The more you repeat a word, the less it starts to make any sense.




It loses its meaning over time.

Somehow, despite all this, people still care. And it’s these people who care who convince you to get help.

So, you do to appease them (because it’s better to appease the masses than to go against the flow). You learn to deal with these feelings in less destructive ways (I’ve heard that writing helps a lot).

But the feelings don’t go away; they just act more like waves. Low tide and high tide. In an instant, they come back (so this is what drowning feels like). In an instant, they go away (I can breathe again). So you come up, choking and sputtering and gasping for air. And this cycle continues.

Because sometimes you are so focused on breathing in and out that you forget how to put one foot in front of the other.

And this is ok.

It’s ok to fall in front of all the cool kids. Your Fan Club is there to boost your confidence once again.

Knowing is better than not knowing.

And it’s certainly better than the

Tick, tick, ticking bomb that could explode at any moment.








I am writing. I am writing hard, because writing means fighting. And I’m not done fighting my inner battles. I’m not done. God is not done with me yet.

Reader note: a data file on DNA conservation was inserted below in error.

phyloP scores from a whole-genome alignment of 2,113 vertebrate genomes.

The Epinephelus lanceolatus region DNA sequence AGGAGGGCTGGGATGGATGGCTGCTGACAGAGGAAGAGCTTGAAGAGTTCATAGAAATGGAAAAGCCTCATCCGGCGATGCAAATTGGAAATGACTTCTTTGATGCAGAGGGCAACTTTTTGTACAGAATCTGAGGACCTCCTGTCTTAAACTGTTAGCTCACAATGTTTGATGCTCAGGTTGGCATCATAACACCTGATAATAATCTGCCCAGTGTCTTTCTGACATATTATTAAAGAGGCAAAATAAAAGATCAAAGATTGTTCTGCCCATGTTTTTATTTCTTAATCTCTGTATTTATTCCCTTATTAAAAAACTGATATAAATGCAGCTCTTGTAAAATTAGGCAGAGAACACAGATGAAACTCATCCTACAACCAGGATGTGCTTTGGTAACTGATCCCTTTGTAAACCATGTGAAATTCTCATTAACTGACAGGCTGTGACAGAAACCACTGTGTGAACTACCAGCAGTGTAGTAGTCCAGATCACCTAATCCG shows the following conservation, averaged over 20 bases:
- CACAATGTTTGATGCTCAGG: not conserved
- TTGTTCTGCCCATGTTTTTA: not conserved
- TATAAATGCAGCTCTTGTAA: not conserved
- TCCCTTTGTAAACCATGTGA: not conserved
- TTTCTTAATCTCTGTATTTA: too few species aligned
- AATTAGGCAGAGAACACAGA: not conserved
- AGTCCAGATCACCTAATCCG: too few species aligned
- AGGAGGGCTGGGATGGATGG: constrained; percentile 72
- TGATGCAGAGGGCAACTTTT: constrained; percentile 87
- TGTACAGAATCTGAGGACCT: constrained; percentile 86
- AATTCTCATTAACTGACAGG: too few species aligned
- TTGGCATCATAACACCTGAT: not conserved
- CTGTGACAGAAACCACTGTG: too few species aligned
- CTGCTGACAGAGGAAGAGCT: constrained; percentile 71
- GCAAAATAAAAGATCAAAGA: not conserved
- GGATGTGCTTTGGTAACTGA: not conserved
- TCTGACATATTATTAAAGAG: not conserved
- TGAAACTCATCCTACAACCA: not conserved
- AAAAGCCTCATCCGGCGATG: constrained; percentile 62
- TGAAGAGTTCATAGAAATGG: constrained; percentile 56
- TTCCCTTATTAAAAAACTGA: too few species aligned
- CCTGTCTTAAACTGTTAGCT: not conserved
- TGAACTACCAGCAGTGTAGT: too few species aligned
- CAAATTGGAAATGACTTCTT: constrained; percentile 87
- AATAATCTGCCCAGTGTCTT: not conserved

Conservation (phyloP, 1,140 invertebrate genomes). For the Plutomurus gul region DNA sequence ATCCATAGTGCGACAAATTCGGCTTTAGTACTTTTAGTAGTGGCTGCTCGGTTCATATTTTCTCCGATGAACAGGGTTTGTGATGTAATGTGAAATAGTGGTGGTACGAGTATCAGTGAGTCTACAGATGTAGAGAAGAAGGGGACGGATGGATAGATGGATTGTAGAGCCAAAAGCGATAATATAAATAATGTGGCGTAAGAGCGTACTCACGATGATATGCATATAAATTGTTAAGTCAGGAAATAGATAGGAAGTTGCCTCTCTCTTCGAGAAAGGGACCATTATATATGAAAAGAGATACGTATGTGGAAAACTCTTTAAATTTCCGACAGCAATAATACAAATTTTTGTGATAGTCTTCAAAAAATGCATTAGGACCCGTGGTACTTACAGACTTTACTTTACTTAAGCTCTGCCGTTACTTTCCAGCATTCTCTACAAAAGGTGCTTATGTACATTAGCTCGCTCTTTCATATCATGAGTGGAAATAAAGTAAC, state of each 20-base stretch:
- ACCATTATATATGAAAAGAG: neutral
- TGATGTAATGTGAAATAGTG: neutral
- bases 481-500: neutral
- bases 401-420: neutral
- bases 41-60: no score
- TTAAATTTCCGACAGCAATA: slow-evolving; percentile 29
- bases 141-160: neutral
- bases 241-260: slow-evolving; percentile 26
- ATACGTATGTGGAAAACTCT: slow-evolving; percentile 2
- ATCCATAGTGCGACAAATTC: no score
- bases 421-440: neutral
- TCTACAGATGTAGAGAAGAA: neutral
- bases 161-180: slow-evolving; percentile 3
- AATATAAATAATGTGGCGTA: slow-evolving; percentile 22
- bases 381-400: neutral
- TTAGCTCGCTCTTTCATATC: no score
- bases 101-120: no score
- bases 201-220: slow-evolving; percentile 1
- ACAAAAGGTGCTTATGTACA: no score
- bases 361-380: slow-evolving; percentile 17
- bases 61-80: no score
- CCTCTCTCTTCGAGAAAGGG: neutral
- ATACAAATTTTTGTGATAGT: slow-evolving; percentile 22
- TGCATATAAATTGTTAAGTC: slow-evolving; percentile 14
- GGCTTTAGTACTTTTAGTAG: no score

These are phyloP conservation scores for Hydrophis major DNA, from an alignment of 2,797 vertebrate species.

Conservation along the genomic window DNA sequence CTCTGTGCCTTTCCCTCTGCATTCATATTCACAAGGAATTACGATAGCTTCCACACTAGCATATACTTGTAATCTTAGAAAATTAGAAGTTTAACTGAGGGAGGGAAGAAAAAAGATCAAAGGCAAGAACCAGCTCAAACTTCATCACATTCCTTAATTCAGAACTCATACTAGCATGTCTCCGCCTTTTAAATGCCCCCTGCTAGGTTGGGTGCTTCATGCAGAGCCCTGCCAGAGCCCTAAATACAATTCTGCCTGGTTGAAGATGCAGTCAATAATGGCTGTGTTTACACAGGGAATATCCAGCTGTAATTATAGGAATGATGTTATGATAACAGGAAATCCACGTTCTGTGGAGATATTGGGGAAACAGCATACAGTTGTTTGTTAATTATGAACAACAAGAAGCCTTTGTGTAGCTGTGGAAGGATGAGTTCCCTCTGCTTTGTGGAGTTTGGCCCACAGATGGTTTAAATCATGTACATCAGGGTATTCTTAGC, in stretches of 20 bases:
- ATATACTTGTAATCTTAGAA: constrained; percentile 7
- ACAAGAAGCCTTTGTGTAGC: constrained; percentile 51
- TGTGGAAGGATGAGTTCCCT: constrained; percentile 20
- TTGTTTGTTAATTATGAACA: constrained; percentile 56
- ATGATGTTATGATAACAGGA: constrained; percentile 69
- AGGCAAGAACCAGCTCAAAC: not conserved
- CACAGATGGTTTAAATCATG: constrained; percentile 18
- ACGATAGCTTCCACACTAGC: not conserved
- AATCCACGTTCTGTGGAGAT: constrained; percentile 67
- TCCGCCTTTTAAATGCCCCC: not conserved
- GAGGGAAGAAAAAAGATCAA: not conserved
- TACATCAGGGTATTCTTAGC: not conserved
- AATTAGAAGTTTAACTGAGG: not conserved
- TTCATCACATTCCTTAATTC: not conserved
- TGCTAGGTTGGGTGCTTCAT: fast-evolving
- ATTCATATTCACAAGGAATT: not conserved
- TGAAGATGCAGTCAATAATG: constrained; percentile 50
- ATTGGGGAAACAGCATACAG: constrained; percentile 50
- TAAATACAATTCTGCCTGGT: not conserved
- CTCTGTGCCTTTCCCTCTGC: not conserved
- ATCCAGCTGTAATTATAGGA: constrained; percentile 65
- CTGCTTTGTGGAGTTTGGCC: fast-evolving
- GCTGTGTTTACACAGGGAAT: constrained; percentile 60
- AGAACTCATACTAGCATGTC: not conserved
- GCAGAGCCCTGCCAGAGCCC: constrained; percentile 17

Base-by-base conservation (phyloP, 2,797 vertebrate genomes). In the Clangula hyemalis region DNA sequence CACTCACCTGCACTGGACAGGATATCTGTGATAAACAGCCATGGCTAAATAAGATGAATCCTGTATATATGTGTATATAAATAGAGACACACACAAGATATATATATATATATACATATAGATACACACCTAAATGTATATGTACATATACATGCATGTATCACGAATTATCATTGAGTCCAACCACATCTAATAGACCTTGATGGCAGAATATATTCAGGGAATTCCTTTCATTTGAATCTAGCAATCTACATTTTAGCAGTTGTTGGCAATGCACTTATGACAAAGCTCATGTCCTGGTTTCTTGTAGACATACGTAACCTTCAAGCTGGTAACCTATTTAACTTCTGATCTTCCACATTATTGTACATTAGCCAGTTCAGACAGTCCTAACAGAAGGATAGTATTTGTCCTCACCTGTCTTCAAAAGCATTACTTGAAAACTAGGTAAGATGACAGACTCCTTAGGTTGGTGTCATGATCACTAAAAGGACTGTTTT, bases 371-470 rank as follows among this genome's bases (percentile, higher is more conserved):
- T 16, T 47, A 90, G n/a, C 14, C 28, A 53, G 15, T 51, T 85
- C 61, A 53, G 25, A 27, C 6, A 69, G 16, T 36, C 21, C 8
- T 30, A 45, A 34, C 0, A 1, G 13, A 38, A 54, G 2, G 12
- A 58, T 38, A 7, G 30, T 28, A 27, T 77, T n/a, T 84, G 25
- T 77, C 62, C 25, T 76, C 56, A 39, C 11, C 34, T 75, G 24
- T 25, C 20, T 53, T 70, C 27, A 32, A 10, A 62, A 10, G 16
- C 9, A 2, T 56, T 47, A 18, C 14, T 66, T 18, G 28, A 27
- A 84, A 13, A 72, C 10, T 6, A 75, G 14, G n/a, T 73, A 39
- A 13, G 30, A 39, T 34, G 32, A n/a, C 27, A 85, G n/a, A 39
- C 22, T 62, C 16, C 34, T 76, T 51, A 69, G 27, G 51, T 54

One day, He will turn this Grit and Grime into a Diamond.

I Accept the Terms and Conditions

The three biggest lies in America are: ‘That was my last piece of gum,’ ‘I’m fine,’ and ‘I have read and accept the terms and conditions.’ These are, of course, in no particular order.

It’s not that you want to lie when we encounter The Terms and Conditions, but nobody wants to sit there and read hundreds of pages of writing either.

So, when it comes to downloading the latest iTunes version, you can be divided into one of the following groups.

1)      You just click the little box without even reading a page. This could be because you are too lazy, too busy, or you just don’t care. If you are in this group, you are pretty safe; I have yet to see a Terms and Conditions that obligates you to participate in criminal activity.